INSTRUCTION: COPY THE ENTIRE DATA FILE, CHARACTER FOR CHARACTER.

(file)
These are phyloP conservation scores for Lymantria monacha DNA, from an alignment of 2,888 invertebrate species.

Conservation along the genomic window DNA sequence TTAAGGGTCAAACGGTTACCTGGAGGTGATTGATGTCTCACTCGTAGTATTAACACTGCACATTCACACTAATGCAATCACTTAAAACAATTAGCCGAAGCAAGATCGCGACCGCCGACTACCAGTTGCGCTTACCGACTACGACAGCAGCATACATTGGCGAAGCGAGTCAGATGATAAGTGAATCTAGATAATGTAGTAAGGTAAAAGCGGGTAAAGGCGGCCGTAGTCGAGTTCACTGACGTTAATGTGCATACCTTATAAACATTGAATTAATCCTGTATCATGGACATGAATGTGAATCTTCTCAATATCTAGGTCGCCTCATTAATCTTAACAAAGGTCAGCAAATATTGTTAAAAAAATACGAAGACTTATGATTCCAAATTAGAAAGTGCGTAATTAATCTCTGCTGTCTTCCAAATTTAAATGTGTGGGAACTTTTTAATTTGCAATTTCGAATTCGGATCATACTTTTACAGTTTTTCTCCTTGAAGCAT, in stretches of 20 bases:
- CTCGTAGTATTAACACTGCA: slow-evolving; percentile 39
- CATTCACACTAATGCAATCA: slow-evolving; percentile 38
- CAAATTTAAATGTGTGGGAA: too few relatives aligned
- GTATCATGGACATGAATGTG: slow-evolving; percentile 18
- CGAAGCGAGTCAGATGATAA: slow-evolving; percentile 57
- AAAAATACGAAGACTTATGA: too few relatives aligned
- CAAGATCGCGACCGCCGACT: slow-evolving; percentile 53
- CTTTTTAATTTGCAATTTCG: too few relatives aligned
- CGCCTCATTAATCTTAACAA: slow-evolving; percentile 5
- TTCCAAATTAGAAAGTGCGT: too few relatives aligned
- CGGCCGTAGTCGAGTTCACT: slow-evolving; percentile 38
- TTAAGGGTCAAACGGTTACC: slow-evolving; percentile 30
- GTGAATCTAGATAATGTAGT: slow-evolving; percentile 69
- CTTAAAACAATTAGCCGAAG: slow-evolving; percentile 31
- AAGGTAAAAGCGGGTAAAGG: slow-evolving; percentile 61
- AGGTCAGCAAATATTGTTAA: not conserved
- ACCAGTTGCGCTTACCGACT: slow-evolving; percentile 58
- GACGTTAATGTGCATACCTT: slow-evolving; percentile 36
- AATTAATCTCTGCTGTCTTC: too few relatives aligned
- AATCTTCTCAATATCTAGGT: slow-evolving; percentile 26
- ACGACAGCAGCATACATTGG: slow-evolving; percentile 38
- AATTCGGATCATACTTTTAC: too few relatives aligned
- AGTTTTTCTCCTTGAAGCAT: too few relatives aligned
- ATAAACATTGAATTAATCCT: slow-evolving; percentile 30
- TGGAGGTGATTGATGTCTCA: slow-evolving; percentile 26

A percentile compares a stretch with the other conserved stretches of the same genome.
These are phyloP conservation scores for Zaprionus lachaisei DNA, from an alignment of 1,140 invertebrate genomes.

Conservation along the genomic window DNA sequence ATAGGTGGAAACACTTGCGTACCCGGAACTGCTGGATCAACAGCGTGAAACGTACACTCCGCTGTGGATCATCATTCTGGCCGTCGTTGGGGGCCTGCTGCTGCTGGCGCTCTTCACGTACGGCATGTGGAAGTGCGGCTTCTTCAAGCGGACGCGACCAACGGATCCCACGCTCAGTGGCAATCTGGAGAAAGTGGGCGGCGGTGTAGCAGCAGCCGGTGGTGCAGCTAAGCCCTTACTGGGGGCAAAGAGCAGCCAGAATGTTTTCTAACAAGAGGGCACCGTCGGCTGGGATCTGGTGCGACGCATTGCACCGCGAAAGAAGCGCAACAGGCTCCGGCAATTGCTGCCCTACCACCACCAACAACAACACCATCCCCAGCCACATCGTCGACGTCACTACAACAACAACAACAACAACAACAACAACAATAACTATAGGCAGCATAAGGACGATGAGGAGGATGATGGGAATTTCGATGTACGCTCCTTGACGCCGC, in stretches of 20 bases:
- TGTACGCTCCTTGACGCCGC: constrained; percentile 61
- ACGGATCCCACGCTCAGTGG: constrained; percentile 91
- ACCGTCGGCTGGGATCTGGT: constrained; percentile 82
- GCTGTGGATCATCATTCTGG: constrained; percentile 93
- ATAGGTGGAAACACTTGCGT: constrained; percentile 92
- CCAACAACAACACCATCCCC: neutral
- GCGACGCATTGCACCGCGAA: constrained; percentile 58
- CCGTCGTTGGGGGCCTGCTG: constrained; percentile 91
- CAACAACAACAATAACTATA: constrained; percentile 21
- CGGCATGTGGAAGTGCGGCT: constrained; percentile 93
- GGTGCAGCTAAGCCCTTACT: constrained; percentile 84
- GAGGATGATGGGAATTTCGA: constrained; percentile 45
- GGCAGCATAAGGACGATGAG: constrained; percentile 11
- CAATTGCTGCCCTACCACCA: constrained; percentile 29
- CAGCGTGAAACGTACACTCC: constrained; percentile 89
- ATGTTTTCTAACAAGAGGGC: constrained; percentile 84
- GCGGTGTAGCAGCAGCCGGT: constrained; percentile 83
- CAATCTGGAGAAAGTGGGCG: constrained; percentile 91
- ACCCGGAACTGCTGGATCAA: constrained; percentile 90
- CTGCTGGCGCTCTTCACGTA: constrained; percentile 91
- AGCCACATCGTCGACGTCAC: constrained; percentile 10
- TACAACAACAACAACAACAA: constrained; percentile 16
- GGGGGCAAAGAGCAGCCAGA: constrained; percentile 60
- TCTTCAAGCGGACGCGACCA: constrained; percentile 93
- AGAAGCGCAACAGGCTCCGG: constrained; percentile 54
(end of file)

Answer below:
These are phyloP conservation scores for Lymantria monacha DNA, from an alignment of 2,888 invertebrate species.

Conservation along the genomic window DNA sequence TTAAGGGTCAAACGGTTACCTGGAGGTGATTGATGTCTCACTCGTAGTATTAACACTGCACATTCACACTAATGCAATCACTTAAAACAATTAGCCGAAGCAAGATCGCGACCGCCGACTACCAGTTGCGCTTACCGACTACGACAGCAGCATACATTGGCGAAGCGAGTCAGATGATAAGTGAATCTAGATAATGTAGTAAGGTAAAAGCGGGTAAAGGCGGCCGTAGTCGAGTTCACTGACGTTAATGTGCATACCTTATAAACATTGAATTAATCCTGTATCATGGACATGAATGTGAATCTTCTCAATATCTAGGTCGCCTCATTAATCTTAACAAAGGTCAGCAAATATTGTTAAAAAAATACGAAGACTTATGATTCCAAATTAGAAAGTGCGTAATTAATCTCTGCTGTCTTCCAAATTTAAATGTGTGGGAACTTTTTAATTTGCAATTTCGAATTCGGATCATACTTTTACAGTTTTTCTCCTTGAAGCAT, in stretches of 20 bases:
- CTCGTAGTATTAACACTGCA: slow-evolving; percentile 39
- CATTCACACTAATGCAATCA: slow-evolving; percentile 38
- CAAATTTAAATGTGTGGGAA: too few relatives aligned
- GTATCATGGACATGAATGTG: slow-evolving; percentile 18
- CGAAGCGAGTCAGATGATAA: slow-evolving; percentile 57
- AAAAATACGAAGACTTATGA: too few relatives aligned
- CAAGATCGCGACCGCCGACT: slow-evolving; percentile 53
- CTTTTTAATTTGCAATTTCG: too few relatives aligned
- CGCCTCATTAATCTTAACAA: slow-evolving; percentile 5
- TTCCAAATTAGAAAGTGCGT: too few relatives aligned
- CGGCCGTAGTCGAGTTCACT: slow-evolving; percentile 38
- TTAAGGGTCAAACGGTTACC: slow-evolving; percentile 30
- GTGAATCTAGATAATGTAGT: slow-evolving; percentile 69
- CTTAAAACAATTAGCCGAAG: slow-evolving; percentile 31
- AAGGTAAAAGCGGGTAAAGG: slow-evolving; percentile 61
- AGGTCAGCAAATATTGTTAA: not conserved
- ACCAGTTGCGCTTACCGACT: slow-evolving; percentile 58
- GACGTTAATGTGCATACCTT: slow-evolving; percentile 36
- AATTAATCTCTGCTGTCTTC: too few relatives aligned
- AATCTTCTCAATATCTAGGT: slow-evolving; percentile 26
- ACGACAGCAGCATACATTGG: slow-evolving; percentile 38
- AATTCGGATCATACTTTTAC: too few relatives aligned
- AGTTTTTCTCCTTGAAGCAT: too few relatives aligned
- ATAAACATTGAATTAATCCT: slow-evolving; percentile 30
- TGGAGGTGATTGATGTCTCA: slow-evolving; percentile 26

A percentile compares a stretch with the other conserved stretches of the same genome.
These are phyloP conservation scores for Zaprionus lachaisei DNA, from an alignment of 1,140 invertebrate genomes.

Conservation along the genomic window DNA sequence ATAGGTGGAAACACTTGCGTACCCGGAACTGCTGGATCAACAGCGTGAAACGTACACTCCGCTGTGGATCATCATTCTGGCCGTCGTTGGGGGCCTGCTGCTGCTGGCGCTCTTCACGTACGGCATGTGGAAGTGCGGCTTCTTCAAGCGGACGCGACCAACGGATCCCACGCTCAGTGGCAATCTGGAGAAAGTGGGCGGCGGTGTAGCAGCAGCCGGTGGTGCAGCTAAGCCCTTACTGGGGGCAAAGAGCAGCCAGAATGTTTTCTAACAAGAGGGCACCGTCGGCTGGGATCTGGTGCGACGCATTGCACCGCGAAAGAAGCGCAACAGGCTCCGGCAATTGCTGCCCTACCACCACCAACAACAACACCATCCCCAGCCACATCGTCGACGTCACTACAACAACAACAACAACAACAACAACAACAATAACTATAGGCAGCATAAGGACGATGAGGAGGATGATGGGAATTTCGATGTACGCTCCTTGACGCCGC, in stretches of 20 bases:
- TGTACGCTCCTTGACGCCGC: constrained; percentile 61
- ACGGATCCCACGCTCAGTGG: constrained; percentile 91
- ACCGTCGGCTGGGATCTGGT: constrained; percentile 82
- GCTGTGGATCATCATTCTGG: constrained; percentile 93
- ATAGGTGGAAACACTTGCGT: constrained; percentile 92
- CCAACAACAACACCATCCCC: neutral
- GCGACGCATTGCACCGCGAA: constrained; percentile 58
- CCGTCGTTGGGGGCCTGCTG: constrained; percentile 91
- CAACAACAACAATAACTATA: constrained; percentile 21
- CGGCATGTGGAAGTGCGGCT: constrained; percentile 93
- GGTGCAGCTAAGCCCTTACT: constrained; percentile 84
- GAGGATGATGGGAATTTCGA: constrained; percentile 45
- GGCAGCATAAGGACGATGAG: constrained; percentile 11
- CAATTGCTGCCCTACCACCA: constrained; percentile 29
- CAGCGTGAAACGTACACTCC: constrained; percentile 89
- ATGTTTTCTAACAAGAGGGC: constrained; percentile 84
- GCGGTGTAGCAGCAGCCGGT: constrained; percentile 83
- CAATCTGGAGAAAGTGGGCG: constrained; percentile 91
- ACCCGGAACTGCTGGATCAA: constrained; percentile 90
- CTGCTGGCGCTCTTCACGTA: constrained; percentile 91
- AGCCACATCGTCGACGTCAC: constrained; percentile 10
- TACAACAACAACAACAACAA: constrained; percentile 16
- GGGGGCAAAGAGCAGCCAGA: constrained; percentile 60
- TCTTCAAGCGGACGCGACCA: constrained; percentile 93
- AGAAGCGCAACAGGCTCCGG: constrained; percentile 54